AIP Digital Archive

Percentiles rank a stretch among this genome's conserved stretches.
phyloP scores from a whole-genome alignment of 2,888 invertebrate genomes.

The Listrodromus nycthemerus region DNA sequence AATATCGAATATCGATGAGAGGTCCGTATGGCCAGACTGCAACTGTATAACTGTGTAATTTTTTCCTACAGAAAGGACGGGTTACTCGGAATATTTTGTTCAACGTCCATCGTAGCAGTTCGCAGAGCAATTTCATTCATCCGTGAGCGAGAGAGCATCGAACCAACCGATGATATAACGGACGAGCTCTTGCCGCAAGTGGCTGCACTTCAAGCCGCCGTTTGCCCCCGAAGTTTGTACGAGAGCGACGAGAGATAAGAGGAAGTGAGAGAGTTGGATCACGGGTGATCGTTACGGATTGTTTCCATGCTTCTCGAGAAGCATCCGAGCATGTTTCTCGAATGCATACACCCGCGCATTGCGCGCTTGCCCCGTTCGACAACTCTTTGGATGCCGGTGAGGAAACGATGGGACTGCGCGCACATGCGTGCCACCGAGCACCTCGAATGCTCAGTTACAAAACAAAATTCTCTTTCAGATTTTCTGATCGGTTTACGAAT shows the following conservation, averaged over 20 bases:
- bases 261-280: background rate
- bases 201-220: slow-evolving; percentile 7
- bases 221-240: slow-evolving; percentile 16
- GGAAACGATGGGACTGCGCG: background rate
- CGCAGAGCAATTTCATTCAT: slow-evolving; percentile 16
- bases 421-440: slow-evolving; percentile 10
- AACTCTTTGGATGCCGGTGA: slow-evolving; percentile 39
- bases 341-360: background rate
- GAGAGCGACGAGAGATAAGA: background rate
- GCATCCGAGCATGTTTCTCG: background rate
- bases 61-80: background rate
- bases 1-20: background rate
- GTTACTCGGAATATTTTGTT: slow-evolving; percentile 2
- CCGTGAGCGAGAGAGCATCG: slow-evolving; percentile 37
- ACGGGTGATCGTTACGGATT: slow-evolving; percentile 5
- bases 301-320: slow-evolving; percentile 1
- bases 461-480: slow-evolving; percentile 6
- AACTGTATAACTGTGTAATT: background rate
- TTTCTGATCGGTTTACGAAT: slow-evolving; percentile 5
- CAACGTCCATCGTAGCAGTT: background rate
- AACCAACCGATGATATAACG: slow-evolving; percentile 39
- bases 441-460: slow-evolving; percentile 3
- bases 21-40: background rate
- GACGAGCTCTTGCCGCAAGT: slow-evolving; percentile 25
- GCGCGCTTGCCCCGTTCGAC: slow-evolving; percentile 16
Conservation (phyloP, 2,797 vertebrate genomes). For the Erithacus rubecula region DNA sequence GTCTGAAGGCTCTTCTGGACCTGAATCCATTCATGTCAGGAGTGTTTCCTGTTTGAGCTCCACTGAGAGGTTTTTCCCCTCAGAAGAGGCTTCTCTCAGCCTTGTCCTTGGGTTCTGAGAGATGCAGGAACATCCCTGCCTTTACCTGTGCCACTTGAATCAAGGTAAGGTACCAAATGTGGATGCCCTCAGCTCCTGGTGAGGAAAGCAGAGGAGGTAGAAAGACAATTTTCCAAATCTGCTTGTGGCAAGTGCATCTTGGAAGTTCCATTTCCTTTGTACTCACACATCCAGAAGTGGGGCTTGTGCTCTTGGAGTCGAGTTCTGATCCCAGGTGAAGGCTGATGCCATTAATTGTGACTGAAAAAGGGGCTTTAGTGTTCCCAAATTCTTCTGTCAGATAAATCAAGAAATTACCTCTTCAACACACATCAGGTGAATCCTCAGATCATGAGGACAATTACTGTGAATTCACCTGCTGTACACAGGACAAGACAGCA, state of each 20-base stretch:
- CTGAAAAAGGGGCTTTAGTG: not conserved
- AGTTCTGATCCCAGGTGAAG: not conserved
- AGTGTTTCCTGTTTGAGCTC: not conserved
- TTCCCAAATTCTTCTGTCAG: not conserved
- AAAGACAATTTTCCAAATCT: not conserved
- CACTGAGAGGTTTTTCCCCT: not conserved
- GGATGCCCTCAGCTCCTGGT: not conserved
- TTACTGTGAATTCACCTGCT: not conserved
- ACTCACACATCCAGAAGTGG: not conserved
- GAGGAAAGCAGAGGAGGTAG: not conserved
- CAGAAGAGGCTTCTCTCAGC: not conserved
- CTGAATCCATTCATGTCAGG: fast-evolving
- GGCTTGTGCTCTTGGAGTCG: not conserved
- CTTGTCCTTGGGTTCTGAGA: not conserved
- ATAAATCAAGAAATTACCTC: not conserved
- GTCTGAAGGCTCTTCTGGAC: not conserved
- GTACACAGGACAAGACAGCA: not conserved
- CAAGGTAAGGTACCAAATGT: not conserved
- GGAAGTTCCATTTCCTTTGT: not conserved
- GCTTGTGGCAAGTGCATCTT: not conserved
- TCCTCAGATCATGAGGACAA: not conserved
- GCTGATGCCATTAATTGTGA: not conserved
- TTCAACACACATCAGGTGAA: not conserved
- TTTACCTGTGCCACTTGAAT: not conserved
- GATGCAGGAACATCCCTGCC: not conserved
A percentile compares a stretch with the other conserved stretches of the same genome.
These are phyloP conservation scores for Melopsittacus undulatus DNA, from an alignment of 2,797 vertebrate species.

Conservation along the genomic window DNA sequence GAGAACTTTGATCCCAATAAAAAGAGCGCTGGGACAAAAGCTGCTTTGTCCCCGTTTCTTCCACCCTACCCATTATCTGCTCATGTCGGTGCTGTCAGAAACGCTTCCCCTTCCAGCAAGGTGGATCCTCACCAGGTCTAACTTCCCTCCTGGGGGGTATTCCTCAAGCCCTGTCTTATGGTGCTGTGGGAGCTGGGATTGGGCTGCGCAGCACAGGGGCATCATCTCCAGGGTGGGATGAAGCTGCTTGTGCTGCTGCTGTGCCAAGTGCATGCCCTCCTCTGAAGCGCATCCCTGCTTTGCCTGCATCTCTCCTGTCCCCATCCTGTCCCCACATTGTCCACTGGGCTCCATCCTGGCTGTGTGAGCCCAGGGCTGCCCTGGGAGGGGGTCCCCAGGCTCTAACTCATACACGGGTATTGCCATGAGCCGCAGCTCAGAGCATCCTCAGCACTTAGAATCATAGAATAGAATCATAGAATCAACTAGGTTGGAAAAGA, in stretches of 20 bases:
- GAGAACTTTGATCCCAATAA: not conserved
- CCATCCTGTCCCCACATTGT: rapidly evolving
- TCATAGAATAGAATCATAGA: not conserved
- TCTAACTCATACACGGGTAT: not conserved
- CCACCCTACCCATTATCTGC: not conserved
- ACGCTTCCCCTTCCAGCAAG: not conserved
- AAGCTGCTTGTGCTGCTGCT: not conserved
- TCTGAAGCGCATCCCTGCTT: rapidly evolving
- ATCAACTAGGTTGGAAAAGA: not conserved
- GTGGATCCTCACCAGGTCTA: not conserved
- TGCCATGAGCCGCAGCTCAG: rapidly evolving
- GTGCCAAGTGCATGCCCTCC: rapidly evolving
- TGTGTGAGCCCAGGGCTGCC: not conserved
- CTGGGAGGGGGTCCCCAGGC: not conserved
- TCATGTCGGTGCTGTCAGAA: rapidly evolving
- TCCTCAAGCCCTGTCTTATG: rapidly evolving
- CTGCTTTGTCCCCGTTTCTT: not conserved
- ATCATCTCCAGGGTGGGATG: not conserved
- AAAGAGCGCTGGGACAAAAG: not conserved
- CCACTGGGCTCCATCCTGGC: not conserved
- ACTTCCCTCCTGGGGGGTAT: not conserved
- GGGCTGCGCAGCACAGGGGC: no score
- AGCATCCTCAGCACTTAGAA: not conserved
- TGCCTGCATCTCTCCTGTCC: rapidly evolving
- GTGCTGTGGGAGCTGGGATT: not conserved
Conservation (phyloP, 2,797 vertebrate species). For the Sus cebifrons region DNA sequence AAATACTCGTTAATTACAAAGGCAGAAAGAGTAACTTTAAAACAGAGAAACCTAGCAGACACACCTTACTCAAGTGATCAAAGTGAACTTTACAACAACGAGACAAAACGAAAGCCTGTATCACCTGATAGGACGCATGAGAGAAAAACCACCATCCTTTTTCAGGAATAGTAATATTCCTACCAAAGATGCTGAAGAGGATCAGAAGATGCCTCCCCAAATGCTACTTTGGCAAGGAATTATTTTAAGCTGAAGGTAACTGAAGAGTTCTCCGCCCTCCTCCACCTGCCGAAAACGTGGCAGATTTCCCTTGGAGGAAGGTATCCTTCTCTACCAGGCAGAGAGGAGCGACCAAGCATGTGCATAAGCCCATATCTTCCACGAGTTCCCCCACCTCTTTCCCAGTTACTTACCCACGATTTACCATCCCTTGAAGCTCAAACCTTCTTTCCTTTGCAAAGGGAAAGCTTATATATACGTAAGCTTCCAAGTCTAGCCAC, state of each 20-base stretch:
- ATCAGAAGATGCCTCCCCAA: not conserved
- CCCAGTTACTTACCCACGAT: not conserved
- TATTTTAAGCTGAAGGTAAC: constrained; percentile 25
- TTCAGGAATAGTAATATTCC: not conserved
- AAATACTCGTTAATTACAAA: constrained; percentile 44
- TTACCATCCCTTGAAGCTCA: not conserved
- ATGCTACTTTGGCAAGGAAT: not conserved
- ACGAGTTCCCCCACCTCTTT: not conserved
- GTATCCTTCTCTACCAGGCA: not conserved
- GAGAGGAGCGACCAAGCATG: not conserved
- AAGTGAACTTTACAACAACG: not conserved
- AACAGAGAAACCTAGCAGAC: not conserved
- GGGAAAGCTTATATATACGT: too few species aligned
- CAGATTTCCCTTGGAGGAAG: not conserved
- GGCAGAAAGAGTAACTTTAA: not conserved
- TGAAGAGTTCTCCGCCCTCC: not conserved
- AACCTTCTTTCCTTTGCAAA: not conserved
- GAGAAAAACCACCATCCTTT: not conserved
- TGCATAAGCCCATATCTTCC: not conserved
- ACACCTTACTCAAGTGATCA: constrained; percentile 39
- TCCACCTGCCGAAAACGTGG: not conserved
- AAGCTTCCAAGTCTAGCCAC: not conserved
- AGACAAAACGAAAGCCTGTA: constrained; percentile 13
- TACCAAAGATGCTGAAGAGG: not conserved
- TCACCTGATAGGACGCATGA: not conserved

Ion implantation, employing Si, Ar, and Cu ions in the energy range from 275 to 600 keV, was used to form amorphous silicon layers buried in a crystalline matrix. Different layer geometries were produced, with 150–620-nm-thick amorphous layers, separated from the surface by 120–350-nm-thick crystalline layers. Crystallization of the amorphous layers was induced by 32-ns pulsed ruby laser irradiation. Real-time reflectivity and conductivity measurements indicate that internal melting can be initiated at the amorphous-crystalline interface, immediately followed by explosive crystallization of the buried layer. Channeling and cross-section transmission electron microscopy reveal that in both Si(100) and Si(111) samples explosive crystallization proceeds epitaxially with twin formation, the twin density being higher in Si(111) than in Si(100). The measured crystal growth velocities range from 15 to 16 m/s, close to the fundamental limit for crystalline ordering at a Si liquid-crystalline interface. Computer modeling of heat flow and phase transformations supports the experimental data.
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